At 2- and 4-hours post dose, return to normal function was achieved by 30.1% and 52.1% of participants for their first 10 ubrogepant-treated attacks.
Results from the COURAGE study, a real-world, prospective, observational trial, showed that ubrogepant (Ubrelvy; AbbVie) is a safe and effective acute therapy to treat breakthrough migraine attacks while in combination with onabotulinumtoxinA.1
Presented at the 2022 American Headache Society (AHS) Annual Scientific Meeting, June 9-11, in Denver, Colorado, 53.3% and 76.2% of ubrogepant-treated participants achieved meaningful pain relief (MPR), defined as a reduction of headache pain to a meaningful degree or remaining pain-free, at 2- and 4-hours post dose, respectively. Lead author Richard B. Lipton, MD, director, Edwin S. Lowe Chair in Neurology, vice-chair, Saul R. Korey Department of Neurology, and director, Montefiore Headache Center, and colleagues concluded that further research is needed on the effectiveness of ubrogepant in combination with other preventatives.
Using the Migraine Buddy application, the study collected data on the first ubrogepant-treated attack and first 10 ubrogepant-treated attacks in a cohort of 122 participants who used the combination approach. Those included in the analysis had at least 3 migraine attacks in the previous 30 days, had treated at least 3 prior attacks with ubrogepant, and were concurrently taking an anticalcitonin gene-related peptide (CGRP) monoclonal antibody, onabotulinumtoxinA, or both as migraine preventive treatment.
Most of the cohort were females (95.9%), White (92.2%), and had Migraine Disability Assessment grades of IVb (70.5%), considered very severe. Patients included in the study received either 50 mg ubrogepant (44.3%; n = 55) or 100 mg ubrogepant (55.7%; n = 68) and a median of 9 attacks (interquartile range, 6-12) per respondent were recorded.
At 2- and 4-hours post dose, return to normal function (RNF) was achieved in 25.4% and 45.9% of ubrogepant-treated participants, respectively. For the first 10 ubrogepant-treated attacks, MPR was achieved in 44.8% of attacks at 2 hours and 72.9% of attacks at 4 hours post dose. Similarly, RNF was achieved by 30.1% and 52.1% at 2- and 4-hours post dose, respectively, for the first 10 ubrogepant treated attacks.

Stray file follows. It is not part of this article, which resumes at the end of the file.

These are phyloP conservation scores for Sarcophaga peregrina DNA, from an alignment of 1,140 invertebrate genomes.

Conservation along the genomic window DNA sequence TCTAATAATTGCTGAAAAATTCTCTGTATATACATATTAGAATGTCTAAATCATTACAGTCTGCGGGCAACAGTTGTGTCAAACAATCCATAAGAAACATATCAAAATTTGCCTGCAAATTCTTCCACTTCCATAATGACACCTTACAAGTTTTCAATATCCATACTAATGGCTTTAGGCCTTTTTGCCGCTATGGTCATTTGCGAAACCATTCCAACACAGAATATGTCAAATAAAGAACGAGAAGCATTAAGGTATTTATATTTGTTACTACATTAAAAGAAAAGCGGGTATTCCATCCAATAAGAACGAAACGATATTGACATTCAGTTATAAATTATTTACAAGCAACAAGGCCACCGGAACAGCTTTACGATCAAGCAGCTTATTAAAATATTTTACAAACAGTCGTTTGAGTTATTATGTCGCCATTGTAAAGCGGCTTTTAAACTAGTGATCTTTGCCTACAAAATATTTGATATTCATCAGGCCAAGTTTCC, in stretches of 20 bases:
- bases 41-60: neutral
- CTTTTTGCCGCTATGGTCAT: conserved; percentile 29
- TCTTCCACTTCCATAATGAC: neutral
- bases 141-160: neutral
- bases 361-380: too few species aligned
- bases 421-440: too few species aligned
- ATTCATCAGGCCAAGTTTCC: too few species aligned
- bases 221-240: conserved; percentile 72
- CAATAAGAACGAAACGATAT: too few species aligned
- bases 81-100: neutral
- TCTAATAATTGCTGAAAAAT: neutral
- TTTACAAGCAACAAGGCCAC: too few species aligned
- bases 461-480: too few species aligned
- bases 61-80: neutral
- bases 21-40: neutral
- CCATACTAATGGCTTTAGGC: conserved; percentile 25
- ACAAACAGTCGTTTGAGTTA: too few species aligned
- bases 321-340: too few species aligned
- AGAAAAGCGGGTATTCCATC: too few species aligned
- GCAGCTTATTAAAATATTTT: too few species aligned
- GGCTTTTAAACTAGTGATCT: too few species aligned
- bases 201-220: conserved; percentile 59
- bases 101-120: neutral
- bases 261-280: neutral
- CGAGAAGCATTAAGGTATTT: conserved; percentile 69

Ubrogepant was approved for the acute treatment of migraine with or without aura by the FDA in December 2019, making it the first-in-class oral CGRP antagonist for this indication. Since then, it has been further examined in several analyses, including the real-world, observational, cross-sectional UNIVERSE study. In that study, the therapy was associated with a high satisfaction of pain relief in patients who switched following prior treatment failure, demonstrated by 91.7% of those who reported that they were likely to continue ubrogepant.2
In the UNIVERSE analysis, investigators looked at a subgroup of patients (n = 264; 87.4%) who switched to ubrogepant due to their prior treatment’s lack of efficacy. More than one-third (35.6%) of the subgroup had chronic migraine and more than half (55.9%) previously tried at least 3 triptans. At 2-, 4-, and 24-hours post dose, 76.1%, 83.3%, and 78.4% of patients, respectively, reported satisfaction with ubrogepant for achieving pain relief.
In total, 85.2% of ubrogepant-treated patients reported satisfaction with the ability to think clearly and 84.8% were reportedly satisfied with their return to normal function. In addition to a large majority of patients claiming they were likely to continue treatment, an analysis of prior and concurrent acute medication revealed reduced use of opioids (–28%), barbiturates (–25%), ergots (–15%), nonsteroidal anti-inflammatory drugs (–38%), and other acute medication classes (–37%).